Verimark, a South African store selling assorted tat, advertises the "i-Play" games console, a little Game Boy-type gadget along the lines of the PSP with "60 built-in games!!!". It claims "high-resolution graphics!!!" and all sorts of magnificent gaming blurb. Just a shame the device itself uses pretty basic graphics that at best approach SNES-era gaming.
In an Australian ad for RACV insurance, while inspecting the house, one of the insurance men grabs a generic PlayStation game box called "Zombie Attack!" from a shelf and exclaims that it is his favorite. Needless to say, there is no game called "Zombie Attack" on PlayStation.
This commercial for Sonic the Hedgehog pasta by Franco-American has a boy playing Sonic & Knuckles on a Sega Genesis (specifically the Mushroom Hill stage). Ordinarily, this example would avert this trope, except the music playing in the background is from the Chemical Plant stage from Sonic the Hedgehog 2.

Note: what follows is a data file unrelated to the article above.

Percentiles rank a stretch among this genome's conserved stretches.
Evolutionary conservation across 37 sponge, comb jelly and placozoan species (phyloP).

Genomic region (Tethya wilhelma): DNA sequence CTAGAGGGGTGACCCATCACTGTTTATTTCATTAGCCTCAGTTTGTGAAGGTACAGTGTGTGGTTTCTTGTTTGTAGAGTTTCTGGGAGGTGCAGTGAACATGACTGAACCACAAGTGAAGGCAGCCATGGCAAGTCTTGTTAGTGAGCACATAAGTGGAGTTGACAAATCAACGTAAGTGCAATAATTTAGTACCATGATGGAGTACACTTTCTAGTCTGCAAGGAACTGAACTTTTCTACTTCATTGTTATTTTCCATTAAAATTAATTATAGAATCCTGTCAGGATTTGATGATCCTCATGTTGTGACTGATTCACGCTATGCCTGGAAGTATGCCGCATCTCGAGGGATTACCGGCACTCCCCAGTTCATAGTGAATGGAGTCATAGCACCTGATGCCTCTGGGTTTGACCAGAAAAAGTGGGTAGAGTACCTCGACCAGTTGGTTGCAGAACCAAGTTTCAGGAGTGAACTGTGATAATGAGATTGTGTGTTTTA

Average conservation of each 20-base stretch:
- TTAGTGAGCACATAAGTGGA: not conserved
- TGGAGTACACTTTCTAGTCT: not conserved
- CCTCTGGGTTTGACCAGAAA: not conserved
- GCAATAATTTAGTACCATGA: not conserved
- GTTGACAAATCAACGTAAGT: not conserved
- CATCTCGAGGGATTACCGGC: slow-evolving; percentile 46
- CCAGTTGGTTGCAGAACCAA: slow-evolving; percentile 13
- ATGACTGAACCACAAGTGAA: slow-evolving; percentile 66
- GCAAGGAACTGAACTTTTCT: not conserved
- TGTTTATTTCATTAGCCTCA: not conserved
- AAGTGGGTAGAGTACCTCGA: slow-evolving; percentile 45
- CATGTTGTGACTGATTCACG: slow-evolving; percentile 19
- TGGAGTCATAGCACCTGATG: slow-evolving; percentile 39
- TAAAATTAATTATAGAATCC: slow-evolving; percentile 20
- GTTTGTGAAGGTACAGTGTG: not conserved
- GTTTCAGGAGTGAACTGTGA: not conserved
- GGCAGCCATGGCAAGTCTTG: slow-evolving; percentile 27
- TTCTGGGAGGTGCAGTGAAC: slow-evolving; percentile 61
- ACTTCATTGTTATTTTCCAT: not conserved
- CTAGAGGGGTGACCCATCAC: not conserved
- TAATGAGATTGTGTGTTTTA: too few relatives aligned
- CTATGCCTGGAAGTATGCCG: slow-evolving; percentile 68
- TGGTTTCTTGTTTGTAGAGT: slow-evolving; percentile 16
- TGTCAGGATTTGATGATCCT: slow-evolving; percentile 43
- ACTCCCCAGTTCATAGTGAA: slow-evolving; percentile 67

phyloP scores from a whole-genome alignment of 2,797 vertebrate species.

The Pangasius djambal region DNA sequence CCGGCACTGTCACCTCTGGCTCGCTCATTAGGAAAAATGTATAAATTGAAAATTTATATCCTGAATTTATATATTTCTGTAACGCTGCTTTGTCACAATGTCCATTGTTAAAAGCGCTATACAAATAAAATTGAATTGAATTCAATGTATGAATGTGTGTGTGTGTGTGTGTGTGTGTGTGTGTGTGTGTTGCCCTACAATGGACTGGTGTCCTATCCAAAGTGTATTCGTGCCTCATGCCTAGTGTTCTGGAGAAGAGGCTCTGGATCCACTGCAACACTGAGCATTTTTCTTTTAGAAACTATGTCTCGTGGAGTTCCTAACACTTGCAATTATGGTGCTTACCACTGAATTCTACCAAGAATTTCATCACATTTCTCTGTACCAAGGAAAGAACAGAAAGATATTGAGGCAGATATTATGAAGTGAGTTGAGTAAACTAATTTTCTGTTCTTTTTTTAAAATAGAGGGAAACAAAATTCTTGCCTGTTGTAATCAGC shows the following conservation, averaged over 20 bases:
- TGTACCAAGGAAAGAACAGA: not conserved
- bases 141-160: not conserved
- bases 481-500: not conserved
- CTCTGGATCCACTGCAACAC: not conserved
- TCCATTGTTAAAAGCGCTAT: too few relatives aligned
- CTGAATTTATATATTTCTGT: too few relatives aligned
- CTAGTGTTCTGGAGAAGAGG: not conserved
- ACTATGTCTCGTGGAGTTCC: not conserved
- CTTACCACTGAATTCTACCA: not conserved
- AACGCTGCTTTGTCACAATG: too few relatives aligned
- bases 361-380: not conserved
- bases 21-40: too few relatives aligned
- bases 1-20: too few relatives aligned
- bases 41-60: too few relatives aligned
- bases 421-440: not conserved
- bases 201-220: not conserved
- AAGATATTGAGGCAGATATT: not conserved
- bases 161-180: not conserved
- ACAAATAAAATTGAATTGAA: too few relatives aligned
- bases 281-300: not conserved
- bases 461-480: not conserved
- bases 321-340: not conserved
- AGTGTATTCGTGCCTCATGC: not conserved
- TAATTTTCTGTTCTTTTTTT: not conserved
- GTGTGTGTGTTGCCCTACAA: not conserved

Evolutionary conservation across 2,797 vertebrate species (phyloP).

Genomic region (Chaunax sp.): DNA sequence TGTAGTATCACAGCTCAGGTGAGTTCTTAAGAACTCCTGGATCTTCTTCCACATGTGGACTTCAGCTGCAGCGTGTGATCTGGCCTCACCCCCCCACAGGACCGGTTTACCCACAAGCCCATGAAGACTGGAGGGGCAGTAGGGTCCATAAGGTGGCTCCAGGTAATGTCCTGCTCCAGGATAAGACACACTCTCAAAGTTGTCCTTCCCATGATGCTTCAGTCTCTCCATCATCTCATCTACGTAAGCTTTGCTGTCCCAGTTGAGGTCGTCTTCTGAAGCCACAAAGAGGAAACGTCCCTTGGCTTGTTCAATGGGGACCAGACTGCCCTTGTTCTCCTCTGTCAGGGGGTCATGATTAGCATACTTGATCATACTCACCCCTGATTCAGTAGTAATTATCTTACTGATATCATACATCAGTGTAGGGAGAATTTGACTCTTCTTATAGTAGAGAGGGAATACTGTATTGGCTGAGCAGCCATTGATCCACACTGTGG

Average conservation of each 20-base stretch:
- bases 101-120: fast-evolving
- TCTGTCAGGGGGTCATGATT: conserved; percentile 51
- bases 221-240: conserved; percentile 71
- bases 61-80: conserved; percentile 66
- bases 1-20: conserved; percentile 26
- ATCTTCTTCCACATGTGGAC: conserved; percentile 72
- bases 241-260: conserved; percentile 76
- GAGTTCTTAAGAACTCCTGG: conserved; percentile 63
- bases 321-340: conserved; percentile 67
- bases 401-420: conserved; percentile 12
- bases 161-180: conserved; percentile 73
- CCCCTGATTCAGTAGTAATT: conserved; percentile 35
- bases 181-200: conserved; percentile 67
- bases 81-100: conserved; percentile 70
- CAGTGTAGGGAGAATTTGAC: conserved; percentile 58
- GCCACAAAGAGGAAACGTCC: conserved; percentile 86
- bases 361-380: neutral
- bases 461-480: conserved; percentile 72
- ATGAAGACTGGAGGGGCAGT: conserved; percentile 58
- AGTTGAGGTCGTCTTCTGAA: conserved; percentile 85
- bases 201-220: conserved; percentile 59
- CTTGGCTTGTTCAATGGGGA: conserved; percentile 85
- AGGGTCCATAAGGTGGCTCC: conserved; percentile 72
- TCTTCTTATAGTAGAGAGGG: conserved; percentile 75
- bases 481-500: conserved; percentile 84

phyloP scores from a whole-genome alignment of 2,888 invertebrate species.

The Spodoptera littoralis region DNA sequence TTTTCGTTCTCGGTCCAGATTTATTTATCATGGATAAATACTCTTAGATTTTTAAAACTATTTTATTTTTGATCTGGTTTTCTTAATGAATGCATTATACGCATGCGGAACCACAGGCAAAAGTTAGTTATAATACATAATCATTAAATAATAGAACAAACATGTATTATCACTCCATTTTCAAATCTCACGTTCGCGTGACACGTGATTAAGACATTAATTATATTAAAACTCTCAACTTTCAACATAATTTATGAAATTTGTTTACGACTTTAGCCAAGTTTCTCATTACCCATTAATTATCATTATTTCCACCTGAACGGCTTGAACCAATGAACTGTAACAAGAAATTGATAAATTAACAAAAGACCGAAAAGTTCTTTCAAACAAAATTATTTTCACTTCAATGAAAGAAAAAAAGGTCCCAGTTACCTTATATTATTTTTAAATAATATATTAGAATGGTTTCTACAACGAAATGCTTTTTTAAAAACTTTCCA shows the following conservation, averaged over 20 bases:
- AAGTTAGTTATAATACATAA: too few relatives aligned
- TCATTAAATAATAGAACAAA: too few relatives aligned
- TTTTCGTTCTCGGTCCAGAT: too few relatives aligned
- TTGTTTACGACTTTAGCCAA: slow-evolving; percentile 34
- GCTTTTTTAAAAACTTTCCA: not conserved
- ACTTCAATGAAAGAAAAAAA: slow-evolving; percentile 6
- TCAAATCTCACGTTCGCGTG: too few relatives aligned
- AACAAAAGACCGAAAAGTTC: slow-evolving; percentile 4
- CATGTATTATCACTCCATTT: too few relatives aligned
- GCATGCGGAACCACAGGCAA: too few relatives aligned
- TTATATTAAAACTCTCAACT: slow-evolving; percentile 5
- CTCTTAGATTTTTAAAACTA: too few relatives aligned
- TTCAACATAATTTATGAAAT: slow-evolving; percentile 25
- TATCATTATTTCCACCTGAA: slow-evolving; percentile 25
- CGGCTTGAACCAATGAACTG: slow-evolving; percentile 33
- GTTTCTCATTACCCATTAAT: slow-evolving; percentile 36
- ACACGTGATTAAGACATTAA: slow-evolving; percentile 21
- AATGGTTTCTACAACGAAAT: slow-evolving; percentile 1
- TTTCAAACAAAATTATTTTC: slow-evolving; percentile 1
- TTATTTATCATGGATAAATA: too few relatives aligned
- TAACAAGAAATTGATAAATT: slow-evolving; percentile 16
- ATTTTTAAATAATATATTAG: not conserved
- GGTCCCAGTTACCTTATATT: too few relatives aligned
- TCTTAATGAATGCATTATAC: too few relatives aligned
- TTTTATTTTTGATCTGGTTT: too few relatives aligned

Anime & Manga
Done deliberately in Arcade Gamer Fubuki. Fubuki's first opponent plays a joystick game while wearing boxing gloves.
A fairly obscure example lies in the sole English-subbed episode of Kyou Kara Ore Wa, where at one point, the main character is waiting for someone, and playing early Game Boy shooter Solar Striker, complete with actual footage. However, the sounds are your generic random bleeps and bloops as opposed to the actual (bleeping and blooping) soundtrack.
In a flashback, the twins Hikaru and Kaoru are playing (well, one of them is playing) a game on what is clearly a Game Boy Advance—but when we see the screen, the graphics are comically low-rez, looking more like an LCD Game & Watch (Maybe they were playing Game & Watch Gallery 4).